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Acta Crystallogr Sect E Struct Rep Online. 2008 January 1; 64(Pt 1): o302–o303.
Published online 2007 December 18. doi:  10.1107/S160053680706655X
PMCID: PMC2915351

Nicotinohydrazide

Abstract

The title mol­ecule (alternative name: pyridine-3-carbohydrazide; C6H7N3O) was obtained from the reaction of ethyl nicotinate with hydrazine hydrate in methanol. In the amide group, the C—N bond is relatively short, suggesting some degree of electronic delocalization in the mol­ecule. The stabilized conformation may be compared with those of isomeric compounds picolinohydrazide (pyridine-2-carbohydrazide) and isonicotinohydrazide (pyridine-4-carbohydrazide). In the title isomer, the pyridine ring forms an angle of 33.79 (9)° with the plane of the non-H atoms of the hydrazide group. This lack of coplanarity between the hydrazide functionality and the pyridine ring is considerably greater than that observed in isonicotinohydrazide (dihedral angle = 17.14°), while picolinohydrazide is almost fully planar. The title isomer forms inter­molecular N—H(...)O and N—H(...)N hydrogen bonds, which stabilize the crystal structure.

Related literature

The structure of the same compound has been determined independently and is reported in the following paper (Portalone & Colapietro, 2008 [triangle]). The structures of picolinohydrazide (Zareef et al., 2006 [triangle]) and isonicotinohydrazide (Jensen, 1954 [triangle]; Bhat et al., 1974) have been published. For related literature on the biological activity of these mol­ecules, see: Ouelleta et al. (2004 [triangle]); Zhao et al. (2007 [triangle]). For related literature, see: Bhat et al. (1974 [triangle]); Zareef et al. (2006 [triangle]).

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Object name is e-64-0o302-scheme1.jpg

Experimental

Crystal data

  • C6H7N3O
  • M r = 137.15
  • Orthorhombic, An external file that holds a picture, illustration, etc.
Object name is e-64-0o302-efi1.jpg
  • a = 3.8855 (7) Å
  • b = 10.5191 (5) Å
  • c = 15.9058 (9) Å
  • V = 650.10 (13) Å3
  • Z = 4
  • Mo Kα radiation
  • μ = 0.10 mm−1
  • T = 293 (2) K
  • 0.46 × 0.30 × 0.20 mm

Data collection

  • Enraf–Nonius CAD-4 diffractometer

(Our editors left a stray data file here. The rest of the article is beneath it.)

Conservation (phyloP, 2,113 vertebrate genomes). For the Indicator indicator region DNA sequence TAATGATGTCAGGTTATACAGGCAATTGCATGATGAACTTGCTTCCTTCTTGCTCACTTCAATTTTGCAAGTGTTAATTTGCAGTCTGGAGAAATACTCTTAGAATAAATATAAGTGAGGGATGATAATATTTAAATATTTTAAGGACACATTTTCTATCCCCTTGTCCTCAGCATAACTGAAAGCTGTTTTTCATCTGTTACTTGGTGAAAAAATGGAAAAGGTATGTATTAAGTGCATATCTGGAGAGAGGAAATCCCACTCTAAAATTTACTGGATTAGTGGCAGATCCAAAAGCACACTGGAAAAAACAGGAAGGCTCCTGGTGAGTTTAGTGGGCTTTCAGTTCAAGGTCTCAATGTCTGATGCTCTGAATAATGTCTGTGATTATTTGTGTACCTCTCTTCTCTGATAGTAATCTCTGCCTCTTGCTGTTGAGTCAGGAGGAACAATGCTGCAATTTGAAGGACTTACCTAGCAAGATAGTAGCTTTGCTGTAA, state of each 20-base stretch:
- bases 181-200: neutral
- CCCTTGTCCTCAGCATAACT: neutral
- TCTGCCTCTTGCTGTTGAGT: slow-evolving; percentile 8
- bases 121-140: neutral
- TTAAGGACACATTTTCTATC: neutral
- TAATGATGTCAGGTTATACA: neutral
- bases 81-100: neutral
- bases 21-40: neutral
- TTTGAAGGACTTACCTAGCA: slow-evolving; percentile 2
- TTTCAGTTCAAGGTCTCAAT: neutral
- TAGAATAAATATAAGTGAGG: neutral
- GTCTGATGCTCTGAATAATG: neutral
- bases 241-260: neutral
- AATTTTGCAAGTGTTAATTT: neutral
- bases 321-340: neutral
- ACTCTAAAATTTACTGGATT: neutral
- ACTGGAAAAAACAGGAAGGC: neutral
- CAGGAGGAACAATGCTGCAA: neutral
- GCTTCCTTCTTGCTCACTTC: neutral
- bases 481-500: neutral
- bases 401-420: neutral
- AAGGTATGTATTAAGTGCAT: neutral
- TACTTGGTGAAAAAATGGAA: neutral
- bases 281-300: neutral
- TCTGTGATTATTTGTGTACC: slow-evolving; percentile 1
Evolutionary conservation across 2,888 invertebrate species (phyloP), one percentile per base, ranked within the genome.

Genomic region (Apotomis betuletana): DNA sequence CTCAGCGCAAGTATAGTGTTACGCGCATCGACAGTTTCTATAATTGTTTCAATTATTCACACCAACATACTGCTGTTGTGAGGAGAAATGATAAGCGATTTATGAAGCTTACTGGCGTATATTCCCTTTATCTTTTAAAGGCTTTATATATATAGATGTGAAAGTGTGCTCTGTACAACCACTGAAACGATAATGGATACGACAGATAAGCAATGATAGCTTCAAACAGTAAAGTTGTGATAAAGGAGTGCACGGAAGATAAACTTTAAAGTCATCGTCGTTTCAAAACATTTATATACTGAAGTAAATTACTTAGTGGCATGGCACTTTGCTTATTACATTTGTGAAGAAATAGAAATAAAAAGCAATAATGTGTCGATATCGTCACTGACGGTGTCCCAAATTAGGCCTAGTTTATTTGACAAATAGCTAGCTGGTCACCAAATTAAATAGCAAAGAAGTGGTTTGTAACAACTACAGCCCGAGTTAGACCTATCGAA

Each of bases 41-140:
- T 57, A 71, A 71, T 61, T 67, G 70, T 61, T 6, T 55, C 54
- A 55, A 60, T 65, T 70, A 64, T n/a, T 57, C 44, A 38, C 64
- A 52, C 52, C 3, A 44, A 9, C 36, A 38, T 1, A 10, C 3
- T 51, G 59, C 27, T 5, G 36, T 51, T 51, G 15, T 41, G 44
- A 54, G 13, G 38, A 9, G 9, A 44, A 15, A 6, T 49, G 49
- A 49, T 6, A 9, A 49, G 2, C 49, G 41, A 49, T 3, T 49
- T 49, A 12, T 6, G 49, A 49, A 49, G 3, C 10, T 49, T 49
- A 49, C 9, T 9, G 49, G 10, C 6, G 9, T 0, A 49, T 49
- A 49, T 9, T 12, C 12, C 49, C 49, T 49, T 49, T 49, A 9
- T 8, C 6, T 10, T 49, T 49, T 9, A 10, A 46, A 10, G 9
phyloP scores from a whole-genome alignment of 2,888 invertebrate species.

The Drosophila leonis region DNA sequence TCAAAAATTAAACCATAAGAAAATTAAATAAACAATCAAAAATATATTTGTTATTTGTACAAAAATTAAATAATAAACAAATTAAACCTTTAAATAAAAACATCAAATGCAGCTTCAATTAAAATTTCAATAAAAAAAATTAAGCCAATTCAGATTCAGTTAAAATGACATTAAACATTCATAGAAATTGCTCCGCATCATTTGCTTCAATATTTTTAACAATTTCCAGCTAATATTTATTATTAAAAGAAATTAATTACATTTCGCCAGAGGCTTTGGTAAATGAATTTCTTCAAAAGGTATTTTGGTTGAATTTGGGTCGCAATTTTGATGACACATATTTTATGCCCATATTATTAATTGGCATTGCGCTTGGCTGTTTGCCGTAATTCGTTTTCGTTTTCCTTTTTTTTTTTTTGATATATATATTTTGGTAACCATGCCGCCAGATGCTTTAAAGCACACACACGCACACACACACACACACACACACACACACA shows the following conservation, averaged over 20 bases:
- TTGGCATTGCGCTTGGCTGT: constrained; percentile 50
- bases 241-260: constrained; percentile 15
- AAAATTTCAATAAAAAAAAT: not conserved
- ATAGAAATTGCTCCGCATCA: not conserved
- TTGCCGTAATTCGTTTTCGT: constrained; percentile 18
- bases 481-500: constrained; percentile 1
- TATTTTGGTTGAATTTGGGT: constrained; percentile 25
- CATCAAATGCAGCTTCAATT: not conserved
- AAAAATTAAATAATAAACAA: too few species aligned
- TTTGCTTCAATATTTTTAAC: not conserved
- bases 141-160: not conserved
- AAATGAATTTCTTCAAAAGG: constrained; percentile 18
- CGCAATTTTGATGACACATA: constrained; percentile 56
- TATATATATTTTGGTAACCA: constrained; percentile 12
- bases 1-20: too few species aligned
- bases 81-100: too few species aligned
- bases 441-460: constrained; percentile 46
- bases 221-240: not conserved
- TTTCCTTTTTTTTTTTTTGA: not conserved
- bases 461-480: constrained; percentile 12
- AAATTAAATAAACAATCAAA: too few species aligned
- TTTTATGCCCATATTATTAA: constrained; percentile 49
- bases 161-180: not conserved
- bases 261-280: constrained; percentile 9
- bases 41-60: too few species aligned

• Absorption correction: none
  • 1534 measured reflections
  • 1051 independent reflections
  • 866 reflections with I > 2σ(I)
  • R int = 0.015
  • 3 standard reflections every 200 reflections intensity decay: <1%

Refinement

  • R[F 2 > 2σ(F 2)] = 0.031
  • wR(F 2) = 0.087
  • S = 1.09
  • 1051 reflections
  • 92 parameters
  • H-atom parameters constrained
  • Δρmax = 0.18 e Å−3
  • Δρmin = −0.15 e Å−3

Data collection: CAD-4 EXPRESS (Enraf–Nonius, 1994 [triangle]); cell refinement: CAD-4 EXPRESS; data reduction: HELENA (Spek, 1996 [triangle]); program(s) used to solve structure: SIR97 (Altomare et al., 1999 [triangle]); program(s) used to refine structure: SHELXL97 (Sheldrick, 1997 [triangle]); molecular graphics: PLATON (Spek, 2003 [triangle]) and Mercury (Macrae et al., 2006 [triangle]); software used to prepare material for publication: SHELXL97.

Table 1
Hydrogen-bond geometry (Å, °)
Table 2
Selected bond lengths (Å) of nicotinohydrazide (I), picolinic acid hydrazide (II) and isonicotinohydrazide (III)

Supplementary Material

Crystal structure: contains datablocks global, I. DOI: 10.1107/S160053680706655X/bh2145sup1.cif

Structure factors: contains datablocks I. DOI: 10.1107/S160053680706655X/bh2145Isup2.hkl

Additional supplementary materials: crystallographic information; 3D view; checkCIF report

Acknowledgments

The authors thank the Conselho Nacional de Desenvolvimento Científico e Tecnológico (CNPq), Fundação de Apoio à Pesquisa Científica e Tecnológica do Estado de Santa Catarina (FAPESC), Financiadora de Estudos e Projetos (FINEP) and Coordenação de Aperfeiçoamento de Pessoal de Nível Superior (CAPES).

supplementary crystallographic information

Comment

The importance of aromatic hydrazides is closely related to their biological activity and to the fact that they can be used for the syntheses of several other biologically active compounds. Nicotinohydrazide, (I), for example, is an efficient peroxidase-activated inhibitor of the POX activity of PGHS-2 (Ouelleta et al., 2004). On the other hand, the isomer isonicotinohydrazide, (III, scheme 2), is not a potent inhibitor, with an IC50 of 129 mM against 15 mM for (I).

Structure also plays a major role in the activity of the anti-tuberculosis drug isonicotinohydrazide, which requires Mycobacterium tuberculosis catalase-peroxidase (KatG) activation to produce an acyl-NAD adduct (Zhao et al., 2007). This adduct is of extreme importance since it is an inhibitor of the enoyl reductase (Mtb InhA), essential for the biosynthesis of acids present in mycobacterial cell walls. Picolinohydrazide, (II), and isonicotinohydrazide, (III), generate the hydrazide-NAD adduct in this system, while nicotinohydrazide, (I), does not. However, the yield of the (II)-NAD adduct is around 35% of that of the (III)-NAD adduct. As a result, (III) is a potent antituberculosis drug, while (I) and (II) are not.

In this context, studies of structural analogues of these biologically active compounds become fundamental and will be useful in elucidating the mechanism of action, which strongly depends on substrate selection and binding stoichiometry to the (III) binding site in KatG, which still has not been completely elucidated.

The crystal structures of picolinohydrazide, (II) (Zareef et al., 2006), and isonicotinohydrazide, (III) (Jensen, 1954; Bhat et al., 1974), have been previously reported and the structure of nicotinohydrazide (I) is here described. The three isomeric hydrazides are distinguished by just the position of the N atom in the pyridine ring with respect to hydrazide group (scheme 2). A selection of their structural parameters is shown in Table 2.